|French and Indian War|
| Louis XV,|
| George III,|
|11, 800, along with 2,200 Natives||50,000|
|11,000 killed, wounded, or captured||11,300 killed, wounded, or captured|
The French and Indian War (also called The War That Made America)was a conflict that lasted from 1754-1763, and was fought on the continent of North America. The war was actually a chapter of the much larger conflict that was known as the Seven Years' War.
Struggle over North America Edit
Throughout the 1740s, the British colonies of North America were very cautious of the French encroachment into the Ohio Country. Realizing that their Native allies might join with France if provided with enough trading supplies, Britain sent traders of their own to make peace with the Natives. However, the French were not deterred, and continued their move into the Ohio River Valley. Therefore, Governor Robert Dinwiddie of Virginia, ordered that a small outpost be constructed at the point where the Allegheny and Monongahela rivers flow into the Ohio River.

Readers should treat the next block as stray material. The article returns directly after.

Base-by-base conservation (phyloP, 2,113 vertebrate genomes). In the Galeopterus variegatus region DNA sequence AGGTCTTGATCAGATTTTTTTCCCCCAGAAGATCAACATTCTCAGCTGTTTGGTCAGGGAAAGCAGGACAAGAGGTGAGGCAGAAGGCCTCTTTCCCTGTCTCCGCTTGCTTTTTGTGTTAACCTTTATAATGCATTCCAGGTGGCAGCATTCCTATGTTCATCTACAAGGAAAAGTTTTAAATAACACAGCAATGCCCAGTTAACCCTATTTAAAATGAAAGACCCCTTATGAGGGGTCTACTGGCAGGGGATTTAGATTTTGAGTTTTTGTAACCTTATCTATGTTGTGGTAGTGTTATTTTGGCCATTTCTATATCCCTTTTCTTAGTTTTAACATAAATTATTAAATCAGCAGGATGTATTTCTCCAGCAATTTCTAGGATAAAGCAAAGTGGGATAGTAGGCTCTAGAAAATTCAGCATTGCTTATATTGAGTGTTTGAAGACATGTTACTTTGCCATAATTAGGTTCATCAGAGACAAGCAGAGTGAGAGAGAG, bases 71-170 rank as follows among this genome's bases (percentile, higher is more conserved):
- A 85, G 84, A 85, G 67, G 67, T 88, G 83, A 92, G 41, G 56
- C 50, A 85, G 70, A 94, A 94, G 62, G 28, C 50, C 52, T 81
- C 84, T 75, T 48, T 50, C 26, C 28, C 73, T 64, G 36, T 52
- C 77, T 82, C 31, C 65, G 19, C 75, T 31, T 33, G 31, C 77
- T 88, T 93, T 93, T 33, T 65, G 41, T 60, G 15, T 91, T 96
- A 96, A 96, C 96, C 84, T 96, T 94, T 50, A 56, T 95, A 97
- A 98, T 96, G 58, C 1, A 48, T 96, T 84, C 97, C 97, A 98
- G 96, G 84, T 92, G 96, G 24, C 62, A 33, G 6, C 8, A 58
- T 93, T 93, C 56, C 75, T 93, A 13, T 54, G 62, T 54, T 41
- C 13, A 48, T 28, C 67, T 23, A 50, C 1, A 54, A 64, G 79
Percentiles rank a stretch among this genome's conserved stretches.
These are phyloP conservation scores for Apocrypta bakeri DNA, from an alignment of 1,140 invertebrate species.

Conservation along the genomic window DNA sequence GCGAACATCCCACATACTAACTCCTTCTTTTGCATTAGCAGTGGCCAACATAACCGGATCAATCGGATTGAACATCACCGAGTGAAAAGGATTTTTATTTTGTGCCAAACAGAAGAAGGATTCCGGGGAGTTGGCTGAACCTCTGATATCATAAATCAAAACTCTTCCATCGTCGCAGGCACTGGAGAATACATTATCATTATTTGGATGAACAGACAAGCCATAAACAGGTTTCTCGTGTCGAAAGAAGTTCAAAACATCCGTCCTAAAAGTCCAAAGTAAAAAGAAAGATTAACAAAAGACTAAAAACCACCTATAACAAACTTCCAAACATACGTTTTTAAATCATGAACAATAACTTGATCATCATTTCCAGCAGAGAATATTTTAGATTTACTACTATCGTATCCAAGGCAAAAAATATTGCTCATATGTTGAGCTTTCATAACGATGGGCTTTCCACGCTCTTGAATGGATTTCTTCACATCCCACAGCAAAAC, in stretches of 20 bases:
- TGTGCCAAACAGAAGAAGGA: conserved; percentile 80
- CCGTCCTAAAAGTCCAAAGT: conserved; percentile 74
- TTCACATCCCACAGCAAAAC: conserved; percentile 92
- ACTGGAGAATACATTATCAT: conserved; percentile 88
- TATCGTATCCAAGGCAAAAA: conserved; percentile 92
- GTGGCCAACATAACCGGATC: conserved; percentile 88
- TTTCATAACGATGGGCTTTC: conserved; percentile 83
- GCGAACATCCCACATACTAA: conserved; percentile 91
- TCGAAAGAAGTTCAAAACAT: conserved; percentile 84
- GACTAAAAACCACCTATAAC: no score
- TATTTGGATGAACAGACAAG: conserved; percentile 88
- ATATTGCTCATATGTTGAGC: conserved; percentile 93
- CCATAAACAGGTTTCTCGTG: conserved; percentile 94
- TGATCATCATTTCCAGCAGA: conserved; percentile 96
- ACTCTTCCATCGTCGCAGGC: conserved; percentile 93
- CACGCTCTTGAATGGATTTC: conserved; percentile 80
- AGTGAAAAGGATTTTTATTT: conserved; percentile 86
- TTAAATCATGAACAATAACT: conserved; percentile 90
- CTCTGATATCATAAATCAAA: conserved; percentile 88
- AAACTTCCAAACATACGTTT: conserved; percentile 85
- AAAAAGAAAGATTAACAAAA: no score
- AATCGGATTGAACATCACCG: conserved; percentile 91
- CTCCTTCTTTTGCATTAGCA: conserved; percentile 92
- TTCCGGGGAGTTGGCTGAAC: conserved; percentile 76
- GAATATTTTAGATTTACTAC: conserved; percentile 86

Work began on the small fort in the spring of 1754, and was about half way done, when a force of nearly 2,000 French and allied Natives surrounded the garrison. The forty workers constructing the post surrendered without even firing a shot. The French then set about finishing the fort and named it Fort Duquesne. Hearing of the surrender, Colonel George Washington marched his four-hundred man army to within a hundred miles of the Forks of the Ohio in hopes of recapturing the point from the French. On May 28th, Washington along with thirty men ambushed a small French force of scouts under the command of Joseph Coulon de Jumonville. All but one of the French soldiers were either killed, wounded, or captured (including Jumonville) during the skirmish.